Every month someone from the Library chooses an interesting object, book or document from the Library collection, which is displayed in the hall of the Library.
May 2018 The Tool – a suffrage pamphlet
Written in the early 20th century, this leaflet was published to persuade and convince the working class women of Britain to support the National Union of Women’s Suffrage Societies (NUWSS) campaign for the right to vote.
Established in the later decades of the 19th century, the NUWSS was an umbrella organisation incorporating localised suffrage societies, and acted as a liaison between them and Parliament for women’s rights issues. It was predominantly made up of wealthy middle-class women and, although dedicated, lacked the power to influence Parliament effectively.
In the early years of the 20th century a greater attempt was made to recruit working class women from the industries to their cause. Leading suffragists such as Millicent Fawcett, and Northern campaigners Eva Gore Booth and Esther Roper, recognised the need for mass support in order to lean on Parliament more effectively and dispel the notion that suffrage was only a concern for the elite few.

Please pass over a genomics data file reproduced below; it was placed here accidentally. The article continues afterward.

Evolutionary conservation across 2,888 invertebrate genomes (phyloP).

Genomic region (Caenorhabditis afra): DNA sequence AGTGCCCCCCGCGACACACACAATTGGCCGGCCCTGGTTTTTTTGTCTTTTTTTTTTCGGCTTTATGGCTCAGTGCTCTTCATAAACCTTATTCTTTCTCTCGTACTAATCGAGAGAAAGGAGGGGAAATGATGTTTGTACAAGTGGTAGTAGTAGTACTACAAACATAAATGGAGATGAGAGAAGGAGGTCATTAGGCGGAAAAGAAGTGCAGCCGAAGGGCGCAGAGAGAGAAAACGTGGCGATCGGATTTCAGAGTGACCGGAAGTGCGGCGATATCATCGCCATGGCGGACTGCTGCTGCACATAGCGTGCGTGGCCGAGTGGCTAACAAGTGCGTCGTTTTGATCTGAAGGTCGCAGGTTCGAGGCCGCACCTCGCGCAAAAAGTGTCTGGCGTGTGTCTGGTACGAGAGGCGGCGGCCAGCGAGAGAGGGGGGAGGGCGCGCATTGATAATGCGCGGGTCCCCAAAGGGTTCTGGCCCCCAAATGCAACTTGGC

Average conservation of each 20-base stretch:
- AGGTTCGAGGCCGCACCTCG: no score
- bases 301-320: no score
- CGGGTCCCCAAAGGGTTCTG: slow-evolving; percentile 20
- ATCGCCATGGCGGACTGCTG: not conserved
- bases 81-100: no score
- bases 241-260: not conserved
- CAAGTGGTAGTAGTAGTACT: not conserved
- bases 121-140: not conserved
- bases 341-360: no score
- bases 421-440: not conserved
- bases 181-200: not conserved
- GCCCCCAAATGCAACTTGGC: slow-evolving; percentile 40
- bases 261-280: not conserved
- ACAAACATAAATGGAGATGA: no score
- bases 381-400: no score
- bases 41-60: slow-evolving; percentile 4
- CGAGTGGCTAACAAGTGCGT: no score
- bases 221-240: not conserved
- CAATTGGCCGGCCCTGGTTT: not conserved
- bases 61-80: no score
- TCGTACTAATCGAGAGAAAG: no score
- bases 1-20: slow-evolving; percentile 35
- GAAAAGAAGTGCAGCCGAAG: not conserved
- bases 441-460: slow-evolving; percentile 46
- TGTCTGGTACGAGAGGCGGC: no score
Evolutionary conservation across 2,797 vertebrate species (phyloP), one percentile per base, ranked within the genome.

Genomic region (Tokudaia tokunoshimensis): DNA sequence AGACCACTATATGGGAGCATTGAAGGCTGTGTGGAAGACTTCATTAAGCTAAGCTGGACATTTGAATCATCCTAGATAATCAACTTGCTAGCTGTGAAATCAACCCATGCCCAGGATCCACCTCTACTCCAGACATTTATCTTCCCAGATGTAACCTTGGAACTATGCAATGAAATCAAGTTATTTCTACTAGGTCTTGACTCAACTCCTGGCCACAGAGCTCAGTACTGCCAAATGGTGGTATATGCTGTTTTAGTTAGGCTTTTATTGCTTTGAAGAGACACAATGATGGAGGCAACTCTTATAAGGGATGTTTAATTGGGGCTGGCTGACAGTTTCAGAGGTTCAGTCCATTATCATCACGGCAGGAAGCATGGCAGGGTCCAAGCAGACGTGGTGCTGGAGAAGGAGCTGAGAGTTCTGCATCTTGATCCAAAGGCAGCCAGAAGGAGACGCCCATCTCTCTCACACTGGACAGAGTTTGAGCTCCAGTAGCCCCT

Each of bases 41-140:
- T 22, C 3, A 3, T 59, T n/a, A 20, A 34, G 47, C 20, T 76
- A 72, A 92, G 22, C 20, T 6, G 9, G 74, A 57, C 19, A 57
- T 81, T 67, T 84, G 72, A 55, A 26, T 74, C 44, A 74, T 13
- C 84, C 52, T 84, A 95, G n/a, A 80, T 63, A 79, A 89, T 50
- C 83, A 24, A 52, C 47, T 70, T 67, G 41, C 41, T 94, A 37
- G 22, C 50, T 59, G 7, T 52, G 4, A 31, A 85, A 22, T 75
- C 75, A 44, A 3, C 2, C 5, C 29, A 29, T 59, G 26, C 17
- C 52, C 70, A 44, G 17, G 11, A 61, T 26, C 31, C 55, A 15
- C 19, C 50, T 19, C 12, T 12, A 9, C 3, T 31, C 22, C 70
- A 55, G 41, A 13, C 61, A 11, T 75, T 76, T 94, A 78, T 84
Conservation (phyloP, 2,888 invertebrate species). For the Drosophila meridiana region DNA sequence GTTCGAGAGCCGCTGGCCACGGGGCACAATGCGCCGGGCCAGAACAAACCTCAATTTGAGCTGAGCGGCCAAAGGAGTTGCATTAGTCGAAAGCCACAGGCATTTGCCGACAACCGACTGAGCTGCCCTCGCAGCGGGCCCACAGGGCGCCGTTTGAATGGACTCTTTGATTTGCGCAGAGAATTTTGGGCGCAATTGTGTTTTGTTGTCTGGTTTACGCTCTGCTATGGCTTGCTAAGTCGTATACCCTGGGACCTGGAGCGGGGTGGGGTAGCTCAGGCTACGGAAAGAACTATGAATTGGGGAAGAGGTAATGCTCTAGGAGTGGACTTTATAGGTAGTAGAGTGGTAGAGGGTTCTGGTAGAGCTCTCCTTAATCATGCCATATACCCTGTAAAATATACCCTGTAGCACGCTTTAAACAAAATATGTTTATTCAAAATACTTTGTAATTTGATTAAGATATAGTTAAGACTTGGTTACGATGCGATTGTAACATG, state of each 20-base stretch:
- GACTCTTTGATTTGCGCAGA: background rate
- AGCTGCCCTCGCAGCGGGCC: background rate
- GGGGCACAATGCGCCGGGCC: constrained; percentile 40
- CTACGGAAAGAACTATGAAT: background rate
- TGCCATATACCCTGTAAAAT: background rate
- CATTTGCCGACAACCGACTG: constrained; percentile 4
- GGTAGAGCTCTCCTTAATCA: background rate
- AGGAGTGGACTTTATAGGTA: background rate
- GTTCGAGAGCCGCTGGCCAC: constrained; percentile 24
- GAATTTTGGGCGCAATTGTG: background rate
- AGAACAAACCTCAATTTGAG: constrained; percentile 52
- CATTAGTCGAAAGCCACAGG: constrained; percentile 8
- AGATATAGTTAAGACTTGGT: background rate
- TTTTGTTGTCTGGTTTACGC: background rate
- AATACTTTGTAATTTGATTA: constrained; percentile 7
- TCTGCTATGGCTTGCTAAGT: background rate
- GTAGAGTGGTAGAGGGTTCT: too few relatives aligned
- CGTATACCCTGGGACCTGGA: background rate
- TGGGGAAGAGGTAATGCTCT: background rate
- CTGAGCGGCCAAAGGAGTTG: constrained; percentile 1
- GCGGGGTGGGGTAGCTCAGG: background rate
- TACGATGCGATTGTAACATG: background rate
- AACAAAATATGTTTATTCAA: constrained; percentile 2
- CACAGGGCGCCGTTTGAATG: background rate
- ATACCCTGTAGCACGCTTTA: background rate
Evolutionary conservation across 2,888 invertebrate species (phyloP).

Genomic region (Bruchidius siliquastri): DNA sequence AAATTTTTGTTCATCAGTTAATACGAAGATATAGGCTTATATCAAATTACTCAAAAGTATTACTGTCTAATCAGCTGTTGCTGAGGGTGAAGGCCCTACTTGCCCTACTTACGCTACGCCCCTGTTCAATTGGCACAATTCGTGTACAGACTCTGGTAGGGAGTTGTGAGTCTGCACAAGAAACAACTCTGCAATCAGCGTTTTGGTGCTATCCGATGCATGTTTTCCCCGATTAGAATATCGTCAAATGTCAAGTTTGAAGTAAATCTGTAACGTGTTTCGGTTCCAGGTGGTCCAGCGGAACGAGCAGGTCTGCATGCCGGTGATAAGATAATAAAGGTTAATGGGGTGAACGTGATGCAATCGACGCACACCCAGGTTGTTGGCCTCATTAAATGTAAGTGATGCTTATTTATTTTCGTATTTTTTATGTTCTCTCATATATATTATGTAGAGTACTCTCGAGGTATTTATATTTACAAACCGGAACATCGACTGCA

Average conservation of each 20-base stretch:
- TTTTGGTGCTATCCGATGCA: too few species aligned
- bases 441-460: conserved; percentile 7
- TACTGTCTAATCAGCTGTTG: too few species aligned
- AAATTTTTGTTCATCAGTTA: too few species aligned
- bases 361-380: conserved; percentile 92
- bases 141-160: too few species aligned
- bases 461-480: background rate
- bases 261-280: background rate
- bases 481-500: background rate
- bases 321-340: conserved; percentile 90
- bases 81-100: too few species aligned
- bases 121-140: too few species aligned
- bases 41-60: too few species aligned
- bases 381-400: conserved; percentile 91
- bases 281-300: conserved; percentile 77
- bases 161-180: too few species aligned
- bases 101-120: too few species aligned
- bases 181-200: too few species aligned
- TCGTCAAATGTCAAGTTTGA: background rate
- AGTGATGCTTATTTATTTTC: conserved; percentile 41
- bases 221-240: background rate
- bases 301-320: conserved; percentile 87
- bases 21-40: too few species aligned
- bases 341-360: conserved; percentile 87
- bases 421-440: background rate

The Northern societies set out targeting the cotton mills and pottery factories; they opened new branches in industrial towns such as Accrington and Salford in order to increase their support base in favour of the women’s vote.
This leaflet was published in response to this renewed campaign, and is written in order to convince working women of the importance of suffrage. It argues that the vote is necessary to tackle other issues and gives examples, such as reforming women’s working hours and influencing the spending of their taxes, to appeal to working class women.
The Women’s Social and Political Union (WSPU), headed by the formidable Pankhurst women, is often credited with rallying the working class to support women’s suffrage; however it was publications such as this, and other work by the NUWSS in the early years of the 20th century, that laid the foundations for mass support that the WSPU was able to gain in subsequent years.
Helen McFeely, volunteer
This leaflet was purchased as part of the Heritage Lottery Fund project Voting for Change.